Lending Club loans’ Net Annualized Returns have compressed across the prior 5-year vintages

Source: Lending Club, The Block

The creation of non-custodial lending protocols offers an evolved alternative lending opportunity

For Borrowers:

  • Potential to open up wider credit access to developing markets. For borrowers in countries with little access to low cost credit (in Argentina, 180-day personal loans topped out at ~65% APR in November), consumers that own BTC or ETH can receive significantly lower financing costs vs. competing products. There is a wide variety in interest rates being offered from both custodial and non-custodial crypto-secured lenders. Currently, lending protocols offer significantly lower costs to borrow (and true border-less access), starting with Maker at ~.50% and ranging upwards to ~12% for Compound (borrowing DAI). However, even custodial crypto-secured lenders like BlockFi and Unchained Capital can offer loans at better rates than typically seen on a secured loan in the U.S. for borrowers with weaker credit profiles. 
  • Access to credit for crypto-native businesses and funds. Credit markets are the lifeblood of industries. For crypto-native business (exchanges, funds, ICO treasuries, BTC ATMs, etc.) access to credit that can be lent against the predominant asset on the balance sheet allows for greater capital management capabilities.
  • Tax advantages. Ability to generate liquidity without realized capital gains on crypto holdings, allowing for tax arbitrage. However, given the sharp decline in underlying price Y/Y, fewer borrowers will be able to leverage this advantage than before.

Estimated average APRs across various lending products

*Sourced from Project/Company websites. Argentina Data from CEIC Data, latest reported #’s from November 2018
https://www.ceicdata.com/en/argentina/lending-rate-non-financial-private-sector/lending-rate-domestic-currency-fixed–renegotiable-mortgage-loans-5-to-10-years

Origination Volumes

One of the advantages of lending protocols is the transparency and real-time granularity of lending data that is publicly available on-chain. In December, total decentralized lending originations (on Ethereum) grew by over 25%, driven by +30% growth in Maker origination volumes (Maker originates +90% of total DeFi volumes).

Source: Bloqboard, Loanscan.io, Compound smart contracts, dYdX smart contracts, The Block

Maker origination volumes highlight that volumes spiked during the third week of December (while the price of Ether moved ~40% from December 21 – 25th), and tapered off shortly thereafter. Cumulative origination volumes are currently running at ~$14 million so far through January, with over $40 million originated over the last 30 days.

Source: Loanscan.io, The Block

Meanwhile, Maker originated ~5,700 loans during the prior 30 days, with an average and median loan value of ~$7k and ~$400, respectively.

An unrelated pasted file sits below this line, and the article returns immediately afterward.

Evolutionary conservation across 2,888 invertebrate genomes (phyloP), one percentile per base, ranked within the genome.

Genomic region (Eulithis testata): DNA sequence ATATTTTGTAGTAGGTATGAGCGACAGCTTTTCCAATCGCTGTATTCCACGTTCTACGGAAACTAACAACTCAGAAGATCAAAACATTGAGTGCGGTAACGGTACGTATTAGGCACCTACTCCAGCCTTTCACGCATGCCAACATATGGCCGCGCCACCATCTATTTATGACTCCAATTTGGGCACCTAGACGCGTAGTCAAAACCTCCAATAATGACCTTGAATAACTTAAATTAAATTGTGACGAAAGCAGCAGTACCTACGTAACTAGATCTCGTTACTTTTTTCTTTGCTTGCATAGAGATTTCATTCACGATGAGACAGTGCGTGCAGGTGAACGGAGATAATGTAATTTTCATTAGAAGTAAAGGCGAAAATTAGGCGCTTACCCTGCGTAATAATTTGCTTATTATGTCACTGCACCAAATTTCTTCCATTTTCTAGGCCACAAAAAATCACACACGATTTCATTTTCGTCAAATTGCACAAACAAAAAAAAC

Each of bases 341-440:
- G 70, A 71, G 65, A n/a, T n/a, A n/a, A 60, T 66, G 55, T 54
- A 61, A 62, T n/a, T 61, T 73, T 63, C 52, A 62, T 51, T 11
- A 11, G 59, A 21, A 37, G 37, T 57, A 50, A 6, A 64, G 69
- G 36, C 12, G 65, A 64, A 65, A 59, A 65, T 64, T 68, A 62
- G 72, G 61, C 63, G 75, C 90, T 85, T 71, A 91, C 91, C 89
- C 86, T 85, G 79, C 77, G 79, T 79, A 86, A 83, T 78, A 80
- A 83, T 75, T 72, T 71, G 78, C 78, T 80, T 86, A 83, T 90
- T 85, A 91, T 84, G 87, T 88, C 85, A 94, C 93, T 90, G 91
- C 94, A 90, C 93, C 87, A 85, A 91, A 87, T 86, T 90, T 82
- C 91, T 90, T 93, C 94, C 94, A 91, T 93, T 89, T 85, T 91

Source: Loanscan.io, The Block

Unfortunately, the same can’t be said for origination volumes coming from custodial lenders. Based on our conversations with some of the major players in the space, it’s hard to say what true originations currently are. Genesis Capital has reported over $500 million in originations from March to October, with ~$130 million active loans outstanding, however this number is stale, with 4Q data missing (set to release January 28th) and can include a mixture of lending BTC, USD, as well as the collateral. Moreover, the reported originations from other players are fragmented or not publicly available at this time, however we received estimates for total capital outstanding against these loans to be anywhere from “a little more than $50 million to upwards of $200 million.”


Source: Genesis Capital 3Q Lending Snapshot

Competition 

  • Competition on rates, rather than duration and LTV. Loan terms (duration, collateral limits, etc.) are largely standardized across the space outside of the disparity of rates. The variance in the cost to borrow is dependent on the degree of directional exposure the underwriter is comfortable with, as well as jurisdiction and regulatory classifications. Over time the expectation is for rates to continue to compress, eventually pricing similarly to a stock portfolio loan (LIBOR + 2-3%).
  • Non-custodial lending protocols vs. traditional custodial lenders. There are few notable advantages and disadvantages that lending protocols offer compared to traditional custodial lending. Some of the advantages of non-custodial lending allow for minimized counterparty risk, global 24/7 access to credit, and greater real-time transparency into outstanding loan books. Alternatively, lending protocols may not be suitable for all borrowers, as the UI/UX can introduce greater friction with limited product offerings, and the public nature of the data on-chain can weaken borrowing privacy. While the narrative of crypto lending has recently focused more on the growth in utility of non-custodial lending protocols (predominantly MakerDAO), custodial crypto-backed lending is an important trend to follow as well — and is able to compete against more efficient protocols by offering strong fiat rails, dollar funding direct to bank accounts, and the flexibility to iterate and diversify product offerings.

Correction: a previous version of this story misstated BlockFi average APR rates. The post has been updated to reflect the correct figures, and the inclusion of Genesis Capital’s 4Q Lending Snapshot release date.